by Kimberly MacCarron
I’m kicking off a special guest blog for the next seven Tuesdays. It’s to honor the 2013Golden Heart® finalists in YA, but somehow I got stuck with the first week. We’re supposed to talk about our book or the exciting call announcing us as finalists. I’m talking about not being afraid to take chances.
In 2010 I was a Golden Heart® finalist, and I assumed the red carpet would unfurl and agents and editors from every big publishing house would be lined up, throwing rose petals and their business cards over the velvet rope and shouting, “Call me!”
Brace yourselves. That didn’t happen.
I didn’t realize that the finalists were on a loop and supporting each other and becoming fast friends. By the time I finally contacted Vanessa Barneveld, who was another YA finalist and had a website, the Golden Heart® train had left the station. I panicked when I saw everyone’s good news. People were signing with agents and getting book contracts. I thought all the best stops had already happened. I missed my chances. I missed my stop!
But that’s not true. You only miss your stop if you don’t jump and take a chance. For two solid years after that I didn’t query agents. I didn’t submit to agents and editors—even when it was a request. Why? Because it’s easier to tell yourself that you’re not getting rejections because you aren’t submitting and not because they might not like your voice or story or characters.
It’s much easier, yes. But it’s certainly hard to get your work into the right hands if you aren’t willing to jump, to take the chance.
I finally jumped. And guess what? Not only did I final in the 2013 Golden Heart® and became one of the Lucky 13s, but I also signed with the very best agent for me. She believes in me, and that makes all the difference!
This post was supposed to be about my Golden Heart® entry—STICKS AND STONES. But, that’s not my story. That’s Brynn’s. And someday I hope she’s able to tell it. My story is about taking chances. About putting yourself out there even when it’s hard—especially when it’s hard.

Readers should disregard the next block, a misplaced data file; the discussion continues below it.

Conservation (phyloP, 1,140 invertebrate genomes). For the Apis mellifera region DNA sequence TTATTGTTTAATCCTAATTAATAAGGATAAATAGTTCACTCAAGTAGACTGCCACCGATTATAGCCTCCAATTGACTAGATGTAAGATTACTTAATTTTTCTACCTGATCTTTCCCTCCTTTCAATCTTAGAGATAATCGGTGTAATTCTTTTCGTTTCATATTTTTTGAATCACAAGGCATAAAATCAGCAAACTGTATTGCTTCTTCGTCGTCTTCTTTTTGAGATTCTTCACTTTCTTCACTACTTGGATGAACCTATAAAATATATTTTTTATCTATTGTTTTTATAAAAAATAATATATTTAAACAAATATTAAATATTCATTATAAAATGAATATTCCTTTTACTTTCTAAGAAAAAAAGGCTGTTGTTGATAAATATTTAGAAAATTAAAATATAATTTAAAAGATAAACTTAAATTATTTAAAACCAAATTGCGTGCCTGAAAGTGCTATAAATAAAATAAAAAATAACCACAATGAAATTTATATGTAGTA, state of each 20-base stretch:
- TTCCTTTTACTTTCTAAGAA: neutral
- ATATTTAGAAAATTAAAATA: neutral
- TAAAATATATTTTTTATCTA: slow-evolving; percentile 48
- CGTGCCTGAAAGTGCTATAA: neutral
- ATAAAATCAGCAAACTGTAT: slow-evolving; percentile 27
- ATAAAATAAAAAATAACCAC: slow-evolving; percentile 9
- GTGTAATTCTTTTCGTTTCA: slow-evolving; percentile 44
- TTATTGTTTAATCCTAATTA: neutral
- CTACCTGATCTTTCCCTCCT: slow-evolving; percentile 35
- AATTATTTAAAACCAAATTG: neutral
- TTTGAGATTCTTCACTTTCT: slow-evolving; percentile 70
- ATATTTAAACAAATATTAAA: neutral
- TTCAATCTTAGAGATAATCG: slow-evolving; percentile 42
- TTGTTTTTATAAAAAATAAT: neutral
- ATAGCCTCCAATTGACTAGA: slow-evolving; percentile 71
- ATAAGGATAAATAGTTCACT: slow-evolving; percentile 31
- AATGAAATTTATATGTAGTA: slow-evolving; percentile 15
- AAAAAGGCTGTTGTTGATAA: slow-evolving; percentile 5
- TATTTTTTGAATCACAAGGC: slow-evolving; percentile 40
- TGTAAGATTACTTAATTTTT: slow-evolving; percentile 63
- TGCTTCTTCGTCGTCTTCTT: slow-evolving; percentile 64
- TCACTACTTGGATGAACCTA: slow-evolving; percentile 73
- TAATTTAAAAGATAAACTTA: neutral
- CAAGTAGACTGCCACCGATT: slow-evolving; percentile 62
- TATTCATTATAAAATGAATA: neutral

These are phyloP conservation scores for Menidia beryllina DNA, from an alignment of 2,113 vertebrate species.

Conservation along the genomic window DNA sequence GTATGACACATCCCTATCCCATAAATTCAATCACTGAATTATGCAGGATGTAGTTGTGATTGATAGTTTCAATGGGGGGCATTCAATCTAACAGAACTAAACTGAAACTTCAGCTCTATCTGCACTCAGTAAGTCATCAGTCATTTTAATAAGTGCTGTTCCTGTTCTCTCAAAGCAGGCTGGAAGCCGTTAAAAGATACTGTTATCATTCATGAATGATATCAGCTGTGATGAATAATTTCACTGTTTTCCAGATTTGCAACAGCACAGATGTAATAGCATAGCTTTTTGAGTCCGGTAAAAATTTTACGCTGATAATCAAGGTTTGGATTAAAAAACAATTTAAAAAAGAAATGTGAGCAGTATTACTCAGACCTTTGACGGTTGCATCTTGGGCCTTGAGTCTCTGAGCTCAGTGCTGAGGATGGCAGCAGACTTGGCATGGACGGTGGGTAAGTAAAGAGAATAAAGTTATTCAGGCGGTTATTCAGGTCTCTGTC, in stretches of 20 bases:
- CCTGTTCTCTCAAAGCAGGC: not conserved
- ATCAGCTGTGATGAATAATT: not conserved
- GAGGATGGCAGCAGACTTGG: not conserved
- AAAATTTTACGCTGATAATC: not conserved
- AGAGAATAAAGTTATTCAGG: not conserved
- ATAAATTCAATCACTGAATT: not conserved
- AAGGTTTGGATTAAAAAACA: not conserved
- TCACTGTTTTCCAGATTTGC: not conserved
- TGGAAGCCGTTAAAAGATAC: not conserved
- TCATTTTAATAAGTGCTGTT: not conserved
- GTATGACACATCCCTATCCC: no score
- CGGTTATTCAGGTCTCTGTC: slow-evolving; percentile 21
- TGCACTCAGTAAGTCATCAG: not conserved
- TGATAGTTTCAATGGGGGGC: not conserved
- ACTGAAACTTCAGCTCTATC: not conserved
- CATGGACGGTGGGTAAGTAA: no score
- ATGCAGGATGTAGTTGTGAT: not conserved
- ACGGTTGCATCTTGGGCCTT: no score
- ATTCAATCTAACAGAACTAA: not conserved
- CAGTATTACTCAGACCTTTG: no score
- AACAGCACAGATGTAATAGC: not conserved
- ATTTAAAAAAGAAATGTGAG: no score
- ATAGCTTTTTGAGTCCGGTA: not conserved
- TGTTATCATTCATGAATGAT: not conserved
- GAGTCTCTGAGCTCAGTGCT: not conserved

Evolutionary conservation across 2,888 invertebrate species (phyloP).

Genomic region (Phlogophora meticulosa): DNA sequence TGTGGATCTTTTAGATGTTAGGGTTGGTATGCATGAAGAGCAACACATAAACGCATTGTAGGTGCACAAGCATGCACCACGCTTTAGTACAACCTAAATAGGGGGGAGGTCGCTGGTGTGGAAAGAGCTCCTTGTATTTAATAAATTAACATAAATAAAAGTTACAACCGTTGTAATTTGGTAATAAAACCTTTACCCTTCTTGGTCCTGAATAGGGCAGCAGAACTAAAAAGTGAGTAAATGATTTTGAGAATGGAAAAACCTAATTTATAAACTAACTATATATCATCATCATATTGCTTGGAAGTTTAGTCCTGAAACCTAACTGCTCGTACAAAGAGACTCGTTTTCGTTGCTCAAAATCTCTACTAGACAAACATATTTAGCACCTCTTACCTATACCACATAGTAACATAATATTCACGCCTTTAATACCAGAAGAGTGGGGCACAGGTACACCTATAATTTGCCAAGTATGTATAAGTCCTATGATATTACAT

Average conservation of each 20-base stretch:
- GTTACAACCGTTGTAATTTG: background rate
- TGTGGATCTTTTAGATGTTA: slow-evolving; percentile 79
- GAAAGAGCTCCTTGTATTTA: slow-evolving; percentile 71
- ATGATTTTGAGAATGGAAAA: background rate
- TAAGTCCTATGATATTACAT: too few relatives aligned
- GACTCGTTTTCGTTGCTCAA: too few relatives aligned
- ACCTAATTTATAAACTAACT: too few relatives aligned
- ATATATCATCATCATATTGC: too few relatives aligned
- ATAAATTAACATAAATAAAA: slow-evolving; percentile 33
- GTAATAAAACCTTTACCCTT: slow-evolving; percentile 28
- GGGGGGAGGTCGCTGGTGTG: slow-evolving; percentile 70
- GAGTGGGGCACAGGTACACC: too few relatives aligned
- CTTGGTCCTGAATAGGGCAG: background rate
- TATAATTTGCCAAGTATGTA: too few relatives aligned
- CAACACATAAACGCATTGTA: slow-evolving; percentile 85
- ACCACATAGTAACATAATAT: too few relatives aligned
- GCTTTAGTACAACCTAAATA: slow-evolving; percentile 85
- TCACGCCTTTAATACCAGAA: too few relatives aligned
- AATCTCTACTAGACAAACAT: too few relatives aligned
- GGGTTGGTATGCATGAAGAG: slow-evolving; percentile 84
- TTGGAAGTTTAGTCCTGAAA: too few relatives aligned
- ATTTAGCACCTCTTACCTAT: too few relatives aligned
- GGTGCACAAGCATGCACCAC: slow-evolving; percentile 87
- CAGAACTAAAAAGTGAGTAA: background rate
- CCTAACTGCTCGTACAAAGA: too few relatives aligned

Although I cried when I didn’t final for those two years in between, and even though it hurt not to believe in myself, I couldn’t stop writing. Oh, I threatened it all the time. This is it! I’m done! I can’t do this anymore! Then an idea would pop into my head and wouldn’t rest until I told the story.
For instance, here’s the boring way I came up with STICKS AND STONES. I was folding laundry and watching a talk show when I heard about a condition where the person is unable to feel pain. At first I ignorantly thought, “How cool!” But then I heard the individual stories. The accidents. The illnesses. The life-threatening fevers.
My OCD behavior kicked in, and I researched CIPA—Congenital Insensitivity to Pain with Anhidrosis. Then I imagined a teenage girl with this condition. How would she feel? What would her life be like? What would it be like for her to fall in love for the first time? To take the riskiest chance of all? And the idea for STICKS AND STONES was born.
I obsessed about this condition. I obsessed about this imaginary life I created for an imaginary character. When NaNo started in November, the words poured out, and I wrote the book in twenty-seven days. Thanks in part to Pintip, who bugged me every single day to sprint with her. J
The best thing about being a finalist with this particular book is that I adore my characters. I do! And that’s the hardest part about having it out there—letting my characters be evaluated and judged for their worth. In the end, no matter what the outcome for Brynn, her story has been told. She took some risks and jumped.
How could I not do the same?
I’ll end with my favorite Taylor Swift quote: “Being fearless isn’t being 100% not fearful; it’s being terrified but you jump anyway…”
By Kimberly MacCarron
(who is now represented by the uber-fabulous Michelle Grajkowski at 3 Seas Literary)
Next week our guest blogger and two-time Golden Heart® finalist is Sheri Adkins!